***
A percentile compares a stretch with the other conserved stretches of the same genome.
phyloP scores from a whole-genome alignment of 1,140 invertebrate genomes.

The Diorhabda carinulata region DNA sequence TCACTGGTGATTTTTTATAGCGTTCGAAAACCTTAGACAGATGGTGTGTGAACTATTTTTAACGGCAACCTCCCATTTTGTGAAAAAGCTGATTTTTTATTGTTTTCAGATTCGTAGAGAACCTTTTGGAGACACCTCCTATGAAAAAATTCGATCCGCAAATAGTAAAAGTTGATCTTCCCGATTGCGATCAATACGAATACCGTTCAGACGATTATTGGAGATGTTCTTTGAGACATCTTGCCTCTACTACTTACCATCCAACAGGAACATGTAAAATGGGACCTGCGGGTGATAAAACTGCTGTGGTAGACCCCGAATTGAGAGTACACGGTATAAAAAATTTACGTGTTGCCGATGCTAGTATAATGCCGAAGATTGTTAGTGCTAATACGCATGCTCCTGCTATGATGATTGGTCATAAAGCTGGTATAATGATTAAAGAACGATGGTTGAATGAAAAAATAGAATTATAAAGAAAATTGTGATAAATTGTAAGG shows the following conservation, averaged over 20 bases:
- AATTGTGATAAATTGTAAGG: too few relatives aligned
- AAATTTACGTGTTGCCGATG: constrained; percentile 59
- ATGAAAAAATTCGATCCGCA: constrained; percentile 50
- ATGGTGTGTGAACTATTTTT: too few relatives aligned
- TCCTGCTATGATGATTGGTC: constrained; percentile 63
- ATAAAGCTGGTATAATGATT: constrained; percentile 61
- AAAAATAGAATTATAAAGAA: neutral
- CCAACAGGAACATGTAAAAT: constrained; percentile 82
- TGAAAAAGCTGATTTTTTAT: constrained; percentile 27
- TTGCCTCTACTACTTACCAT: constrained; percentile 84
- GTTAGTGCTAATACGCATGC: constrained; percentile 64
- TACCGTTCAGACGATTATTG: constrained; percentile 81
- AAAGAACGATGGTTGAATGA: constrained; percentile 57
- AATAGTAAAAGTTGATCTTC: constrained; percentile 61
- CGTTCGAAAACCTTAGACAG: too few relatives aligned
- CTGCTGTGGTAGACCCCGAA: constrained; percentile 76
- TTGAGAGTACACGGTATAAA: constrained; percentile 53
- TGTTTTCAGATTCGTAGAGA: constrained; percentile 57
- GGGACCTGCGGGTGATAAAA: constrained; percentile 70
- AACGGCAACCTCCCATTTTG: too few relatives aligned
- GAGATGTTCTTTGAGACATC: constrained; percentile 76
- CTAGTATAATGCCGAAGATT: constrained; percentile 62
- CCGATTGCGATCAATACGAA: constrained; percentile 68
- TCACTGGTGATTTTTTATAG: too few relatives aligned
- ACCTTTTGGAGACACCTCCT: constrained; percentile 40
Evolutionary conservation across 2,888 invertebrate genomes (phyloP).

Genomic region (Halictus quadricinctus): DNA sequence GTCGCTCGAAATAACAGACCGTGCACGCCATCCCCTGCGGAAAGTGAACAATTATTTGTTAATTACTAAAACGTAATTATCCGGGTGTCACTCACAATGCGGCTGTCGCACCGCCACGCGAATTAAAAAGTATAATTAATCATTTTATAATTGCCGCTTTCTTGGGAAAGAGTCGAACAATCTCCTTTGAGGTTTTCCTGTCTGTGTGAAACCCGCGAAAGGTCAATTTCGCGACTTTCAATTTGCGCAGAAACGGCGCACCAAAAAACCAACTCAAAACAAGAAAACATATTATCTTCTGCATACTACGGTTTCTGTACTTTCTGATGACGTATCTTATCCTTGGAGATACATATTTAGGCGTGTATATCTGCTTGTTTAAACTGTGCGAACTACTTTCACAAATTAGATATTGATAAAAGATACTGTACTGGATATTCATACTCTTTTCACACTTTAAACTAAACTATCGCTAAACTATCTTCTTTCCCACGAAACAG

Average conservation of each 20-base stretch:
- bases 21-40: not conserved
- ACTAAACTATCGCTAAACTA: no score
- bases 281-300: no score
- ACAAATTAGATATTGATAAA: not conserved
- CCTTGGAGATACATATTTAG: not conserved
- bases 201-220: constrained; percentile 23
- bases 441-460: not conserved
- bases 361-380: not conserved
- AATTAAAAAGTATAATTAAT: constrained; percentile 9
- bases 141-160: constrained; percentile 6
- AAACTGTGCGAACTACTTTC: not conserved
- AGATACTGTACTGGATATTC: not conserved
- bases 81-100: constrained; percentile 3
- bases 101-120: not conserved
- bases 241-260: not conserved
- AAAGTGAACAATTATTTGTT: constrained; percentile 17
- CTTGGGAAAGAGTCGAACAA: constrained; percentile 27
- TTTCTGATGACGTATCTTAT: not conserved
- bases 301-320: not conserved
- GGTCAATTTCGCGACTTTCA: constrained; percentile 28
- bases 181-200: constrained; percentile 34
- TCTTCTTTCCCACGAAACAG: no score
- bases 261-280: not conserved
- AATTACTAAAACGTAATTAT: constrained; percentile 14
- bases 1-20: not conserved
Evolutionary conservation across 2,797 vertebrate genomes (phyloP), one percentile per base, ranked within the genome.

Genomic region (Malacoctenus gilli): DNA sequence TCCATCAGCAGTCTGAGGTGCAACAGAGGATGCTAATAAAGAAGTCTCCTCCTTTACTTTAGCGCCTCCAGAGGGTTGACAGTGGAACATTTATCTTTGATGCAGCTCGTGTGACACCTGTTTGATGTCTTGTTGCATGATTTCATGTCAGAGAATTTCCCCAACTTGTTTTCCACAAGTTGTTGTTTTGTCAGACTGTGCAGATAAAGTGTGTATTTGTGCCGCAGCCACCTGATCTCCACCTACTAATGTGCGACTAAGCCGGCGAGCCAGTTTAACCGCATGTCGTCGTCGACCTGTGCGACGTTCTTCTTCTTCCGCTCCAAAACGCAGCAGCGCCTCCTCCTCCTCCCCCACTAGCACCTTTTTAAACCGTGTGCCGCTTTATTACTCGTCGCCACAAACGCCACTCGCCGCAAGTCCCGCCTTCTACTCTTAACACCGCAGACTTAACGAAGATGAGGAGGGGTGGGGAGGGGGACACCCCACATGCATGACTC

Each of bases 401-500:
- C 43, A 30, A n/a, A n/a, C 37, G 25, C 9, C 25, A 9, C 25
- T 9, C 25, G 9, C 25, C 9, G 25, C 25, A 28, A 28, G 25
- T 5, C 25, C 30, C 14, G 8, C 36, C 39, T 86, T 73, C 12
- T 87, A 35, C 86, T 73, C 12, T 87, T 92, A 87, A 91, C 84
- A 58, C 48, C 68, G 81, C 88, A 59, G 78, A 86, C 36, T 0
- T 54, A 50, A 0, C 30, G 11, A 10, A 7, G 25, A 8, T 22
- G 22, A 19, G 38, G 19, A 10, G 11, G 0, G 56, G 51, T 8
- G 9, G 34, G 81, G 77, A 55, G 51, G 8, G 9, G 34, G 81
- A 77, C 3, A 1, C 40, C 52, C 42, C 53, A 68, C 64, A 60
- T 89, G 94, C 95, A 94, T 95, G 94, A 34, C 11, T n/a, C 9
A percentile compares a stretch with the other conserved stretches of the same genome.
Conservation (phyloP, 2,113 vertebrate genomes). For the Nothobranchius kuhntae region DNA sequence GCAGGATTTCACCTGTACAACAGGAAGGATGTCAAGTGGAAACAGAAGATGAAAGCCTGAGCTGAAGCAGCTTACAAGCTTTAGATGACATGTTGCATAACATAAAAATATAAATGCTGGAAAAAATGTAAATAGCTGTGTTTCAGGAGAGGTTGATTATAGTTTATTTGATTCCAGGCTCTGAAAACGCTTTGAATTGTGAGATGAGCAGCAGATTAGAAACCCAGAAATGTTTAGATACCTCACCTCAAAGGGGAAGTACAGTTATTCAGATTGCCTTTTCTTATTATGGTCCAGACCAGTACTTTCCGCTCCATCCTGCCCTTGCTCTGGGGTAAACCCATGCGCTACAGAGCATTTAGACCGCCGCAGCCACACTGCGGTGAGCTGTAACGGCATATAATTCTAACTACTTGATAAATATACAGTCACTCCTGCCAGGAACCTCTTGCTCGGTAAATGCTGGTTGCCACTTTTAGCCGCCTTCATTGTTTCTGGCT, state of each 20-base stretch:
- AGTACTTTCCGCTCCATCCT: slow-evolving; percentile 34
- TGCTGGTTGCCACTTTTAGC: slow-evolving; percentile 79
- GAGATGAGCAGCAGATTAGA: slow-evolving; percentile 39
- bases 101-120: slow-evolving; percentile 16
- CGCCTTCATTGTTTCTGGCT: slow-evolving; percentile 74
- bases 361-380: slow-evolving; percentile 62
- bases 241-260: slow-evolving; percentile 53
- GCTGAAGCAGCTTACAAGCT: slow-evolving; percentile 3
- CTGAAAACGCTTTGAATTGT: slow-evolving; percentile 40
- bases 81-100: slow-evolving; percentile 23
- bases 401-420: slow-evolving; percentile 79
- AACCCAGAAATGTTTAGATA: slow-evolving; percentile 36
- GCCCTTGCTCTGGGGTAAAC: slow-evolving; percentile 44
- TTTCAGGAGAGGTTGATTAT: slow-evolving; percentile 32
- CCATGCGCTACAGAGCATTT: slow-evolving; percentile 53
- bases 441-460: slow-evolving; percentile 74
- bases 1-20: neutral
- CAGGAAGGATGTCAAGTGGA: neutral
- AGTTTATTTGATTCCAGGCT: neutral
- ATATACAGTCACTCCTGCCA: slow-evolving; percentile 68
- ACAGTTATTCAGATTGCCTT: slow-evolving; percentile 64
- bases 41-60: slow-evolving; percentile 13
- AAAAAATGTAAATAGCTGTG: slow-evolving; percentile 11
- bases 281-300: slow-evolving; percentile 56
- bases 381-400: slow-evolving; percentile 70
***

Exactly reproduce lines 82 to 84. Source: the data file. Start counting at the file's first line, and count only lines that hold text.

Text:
- bases 401-420: slow-evolving; percentile 79
- AACCCAGAAATGTTTAGATA: slow-evolving; percentile 36
- GCCCTTGCTCTGGGGTAAAC: slow-evolving; percentile 44